As announced last month, all toll highways on the west coast of Peninsular Malaysia will support RFID starting from 15th January 2022. PLUS, Malaysia’s largest highway concessionaire will enable RFID at all 83 toll plazas on the North-South Highway from 10pm this Saturday.
What is RFID?
RFID which is short for Radio Frequency Identification uses electromagnetic fields to identify RFID tags that are attached to cars. To get started, you’ll need to buy an RFID tag from Touch ‘n Go which is currently selling for RM35 each. The DIY self-fitment kit is sold via the Touch ‘n Go eWallet app and eCommerce stores. If you need help, you can also get it installed at an authorised RFID fitment centre.
The RFID tag can be installed either on the passenger side windscreen or on the passenger side headlamp. According to the instructions, you should install it outside your vehicle and at least 5cm away from the car’s metal body.
According to PLUS, there are about 1.5 million highway users who have used RFID to pay for tolls at most highways particularly in the Klang Valley. Take note that new RFID tags may take up to 24 hours to be activated and you must ensure that you have sufficient balance before starting your trip.
Where can you use RFID?
Most highways in the Klang Valley have already supported RFID payments and PLUS actually started its first phase of RFID integration at 10 open system toll plazas on 1st January 2020. On 31st October 2021, PLUS has enabled RFID with Automated Number Plate Recognition (ANPR) between Hutan Kampung and Sungai Dua.
From 15th January 2022 at 10pm, the remaining 74 toll plazas on the North-South highway from Juru to Skudai will be RFID enabled with at least one dedicated RFID lane. There will be a total of 164 RFID toll lanes for both bounds.
For non-RFID users, you don’t have to worry. The existing Touch ‘n Go (TNG) and SmartTAG lanes will remain for now. PLUS will convert existing TNG and SmartTAG lanes in phases according to the adoption rate of RFID. Unlike other major highways in the Klang Valley, PLUS does not support PayDirect at the moment. If you prefer to use the physical TNG card or SmartTAG, you must ensure that you have a sufficient balance on the card.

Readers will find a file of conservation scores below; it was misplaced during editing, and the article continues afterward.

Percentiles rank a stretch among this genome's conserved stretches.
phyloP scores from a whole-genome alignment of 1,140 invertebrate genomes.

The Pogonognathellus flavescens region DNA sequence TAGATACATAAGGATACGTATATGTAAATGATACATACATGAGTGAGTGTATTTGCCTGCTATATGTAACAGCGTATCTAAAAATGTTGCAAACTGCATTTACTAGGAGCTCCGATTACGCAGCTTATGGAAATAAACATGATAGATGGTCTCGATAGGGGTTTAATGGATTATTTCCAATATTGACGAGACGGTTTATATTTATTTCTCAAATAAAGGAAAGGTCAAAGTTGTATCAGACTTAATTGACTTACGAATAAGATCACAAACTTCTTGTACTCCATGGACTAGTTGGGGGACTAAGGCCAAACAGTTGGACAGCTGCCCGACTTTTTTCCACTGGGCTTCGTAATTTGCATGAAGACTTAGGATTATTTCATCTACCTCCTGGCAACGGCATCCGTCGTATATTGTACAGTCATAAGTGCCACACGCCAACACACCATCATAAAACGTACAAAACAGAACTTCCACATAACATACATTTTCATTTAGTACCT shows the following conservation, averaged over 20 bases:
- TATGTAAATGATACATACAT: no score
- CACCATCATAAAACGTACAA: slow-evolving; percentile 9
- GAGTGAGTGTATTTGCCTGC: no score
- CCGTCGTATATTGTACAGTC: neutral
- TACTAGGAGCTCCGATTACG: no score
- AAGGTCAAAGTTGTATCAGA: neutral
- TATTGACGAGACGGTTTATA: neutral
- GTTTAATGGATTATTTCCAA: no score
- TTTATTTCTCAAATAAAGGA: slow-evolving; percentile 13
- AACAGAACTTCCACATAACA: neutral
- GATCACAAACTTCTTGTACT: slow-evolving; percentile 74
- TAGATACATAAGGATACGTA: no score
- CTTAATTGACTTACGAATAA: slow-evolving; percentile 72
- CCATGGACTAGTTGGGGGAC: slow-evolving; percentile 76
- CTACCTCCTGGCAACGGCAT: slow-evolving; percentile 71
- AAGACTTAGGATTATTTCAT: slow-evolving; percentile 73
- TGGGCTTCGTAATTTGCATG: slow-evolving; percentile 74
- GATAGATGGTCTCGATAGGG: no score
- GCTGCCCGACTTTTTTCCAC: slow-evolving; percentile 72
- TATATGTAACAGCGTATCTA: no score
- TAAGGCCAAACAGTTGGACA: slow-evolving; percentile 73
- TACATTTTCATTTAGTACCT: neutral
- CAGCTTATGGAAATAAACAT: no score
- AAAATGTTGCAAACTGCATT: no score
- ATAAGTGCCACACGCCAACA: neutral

The Works Ministry is targetting a 60% RFID adoption rate by the end of 2022 before phasing out TNG and SmartTAG completely by the end of 2023.
The Malaysian government aims to implement Multi-Lane Free-Flow (MLFF) with RFID by 2026, which will provide a barrier-free highway experience. Before MLFF is introduced, the next step would be Single-Lane Free-Flow (SLFF) where the barrier (aka palang) is removed for RFID lanes. Before the barriers can be removed, there’s a need for a clear legal framework to enforce fraud and bad payment.
Advantages of using RFID
Unlike SmartTAG, RFID is a passive sticker and there’s no need for batteries. On top of that, it is linked to Touch ‘n Go eWallet which makes it easier to reload on your smartphone instead of queuing up to reload a physical card.
The eWallet can be topped via online banking, debit, or credit card. For greater convenience, you can also enable auto-reload by setting your preferred reload amount and preset minimum balance. If you own several vehicles at home, you can actually link up to 10 RFID tags to a single eWallet account.
PLUS has also shared that it is working on enabling direct payment via credit or debit card through an RFID open payment system. The plan to allow RFID toll payment without an eWallet has been mentioned since 2019.
TNG RFID Dos and Don’ts
Since PLUS RFID system uses an ANPR system, all vehicles should use a JPJ compliant number plate for better recognition. The ANPR acts as a secondary verification layer to help solve potential toll payment disputes. The ANPR system is installed at all entry lanes on PLUS highway.
For example, if an RFID user enters the highway via TNG or SmartTAG lane by mistake but exits via RFID, the system will be able to recognise the point of entry and charge your TNG eWallet with the correct toll amount. In this scenario, your TNG or SmartTAG won’t be charged as the charging mechanism is based on the exit lane’s payment method. Take note that only RFID-enabled vehicles can enter the RFID lane and the barrier will not go up if the RFID tag is not detected.
In the event that the RFID system is down or unavailable, a PLUS employee will be able to scan your RFID tag manually using a mobile handheld unit before opening the barrier. If you need assistance, you can press the intercom button at the sides of the lane.
The RFID tag is non-transferrable to other vehicles and you can be suspended if you’re caught using RFID while holding the tag by hand. At the moment, the RFID lane supports a maximum pass-through speed of 30km/h, which is higher than SmartTAG’s 20km/h. However, RFID users are reminded not to drive above 30km/h for a better detection success rate.
- TNG eWallet is offering RFID tags with RM5 cashback and free shipping
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- Works Ministry: Govt targets to phase out Touch ‘n Go card and SmartTAG use by end of 2023
- Touch ‘n Go card and SmartTAG lanes are still available on PLUS highway after 15 January 2022